At least LEVY got signed, to One Little Indian. The label released both albums but after the latter, dropped the band following a European tour with The Maccabees. Levy split the band, citing, “too much pressure and expectation and the fun sucked out of it,” and moved to Austin, Texas: “I couldn’t deal with New York and I wanted to abandon music. But In Austin, I met some people who offered me studio time.” Blood Red Rose was the result, a more rootsy take on Yvel’s new-found Levy sound, a dark’n’dreamy ‘60s blend that much better suited James’ deep and soothing delivery.
Blood Red Rose included an acoustic version of “Holy Water”, reprised for Pray To Be Free and one of the most beautifully tender and mirth-free moments. More jocular and knowing is “Precious Age Of 13,” whose original can be found on James’ third privately pressed album, 2009’s Promising Young Talent. The new version is the new album’s odd — and oddest — one out, being half-sung in Hebrew (the words come from the passage James memorised for his bar mitzvah, the Jewish coming-of-age ritual). It’s also the album finale, yet on a record all about love and war between the sexes, “Precious Age Of 13” also doubles as a curtain-raiser, with James, at 13, experiencing what his life will become as a man — lust, loneliness, pain, and more lust. “I love that song so much,” he says. “I wanted to write a song like Gainsbourg but I couldn’t sing in French, so I sing in Hebrew instead. It’s the only Hebrew I know!”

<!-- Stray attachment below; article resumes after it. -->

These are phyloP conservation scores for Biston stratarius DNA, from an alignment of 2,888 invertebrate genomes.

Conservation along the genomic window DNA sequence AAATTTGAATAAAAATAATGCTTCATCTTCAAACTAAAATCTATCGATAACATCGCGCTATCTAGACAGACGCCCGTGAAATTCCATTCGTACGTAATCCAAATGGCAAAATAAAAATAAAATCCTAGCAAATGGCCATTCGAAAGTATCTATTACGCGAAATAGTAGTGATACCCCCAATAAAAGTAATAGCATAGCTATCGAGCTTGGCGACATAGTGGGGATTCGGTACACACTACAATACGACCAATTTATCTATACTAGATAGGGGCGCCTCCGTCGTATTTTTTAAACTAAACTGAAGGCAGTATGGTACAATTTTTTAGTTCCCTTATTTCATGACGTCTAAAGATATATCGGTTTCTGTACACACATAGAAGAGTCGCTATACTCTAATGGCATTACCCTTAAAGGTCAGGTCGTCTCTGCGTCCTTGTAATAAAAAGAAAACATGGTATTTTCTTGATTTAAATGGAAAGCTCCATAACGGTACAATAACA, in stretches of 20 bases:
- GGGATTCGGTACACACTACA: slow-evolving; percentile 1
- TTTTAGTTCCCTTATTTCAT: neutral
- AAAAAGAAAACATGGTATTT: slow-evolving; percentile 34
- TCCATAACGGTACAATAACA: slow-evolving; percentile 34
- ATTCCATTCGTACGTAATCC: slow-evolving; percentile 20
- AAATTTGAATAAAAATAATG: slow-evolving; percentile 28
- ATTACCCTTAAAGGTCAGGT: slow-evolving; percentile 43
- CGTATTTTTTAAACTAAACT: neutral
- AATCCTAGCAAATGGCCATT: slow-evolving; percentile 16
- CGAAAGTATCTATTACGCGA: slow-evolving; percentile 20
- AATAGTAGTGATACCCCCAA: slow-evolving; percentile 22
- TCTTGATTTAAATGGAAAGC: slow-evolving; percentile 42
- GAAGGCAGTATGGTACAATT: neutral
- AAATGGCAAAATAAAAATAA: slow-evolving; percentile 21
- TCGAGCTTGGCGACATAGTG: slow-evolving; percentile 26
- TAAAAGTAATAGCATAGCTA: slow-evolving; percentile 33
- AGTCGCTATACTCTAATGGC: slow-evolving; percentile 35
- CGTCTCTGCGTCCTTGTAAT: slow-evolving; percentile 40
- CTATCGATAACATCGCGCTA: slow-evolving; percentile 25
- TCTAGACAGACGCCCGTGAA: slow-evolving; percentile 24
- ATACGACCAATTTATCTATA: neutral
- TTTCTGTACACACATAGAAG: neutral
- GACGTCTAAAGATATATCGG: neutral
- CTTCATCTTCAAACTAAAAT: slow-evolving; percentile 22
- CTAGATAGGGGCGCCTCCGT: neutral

James’ Jewish roots helped support him during eight years as an emergency aid (on Sundays) to a firm of Jewish funeral directors. But he finally chucked the job in last year, sensing that life was about to change with Guy’s intervention. And given Guy has given James’ sumptuous songs the rich settings they always so richly deserved, and given The Pierces’ version of “Glorious”, he won’t need any part-time job any time soon. Timing, after all, is everything. With Pray To Be Free, James Levy is no longer conflicted or misguided. His prayers have been answered, and destiny has decreed that he’s finally free.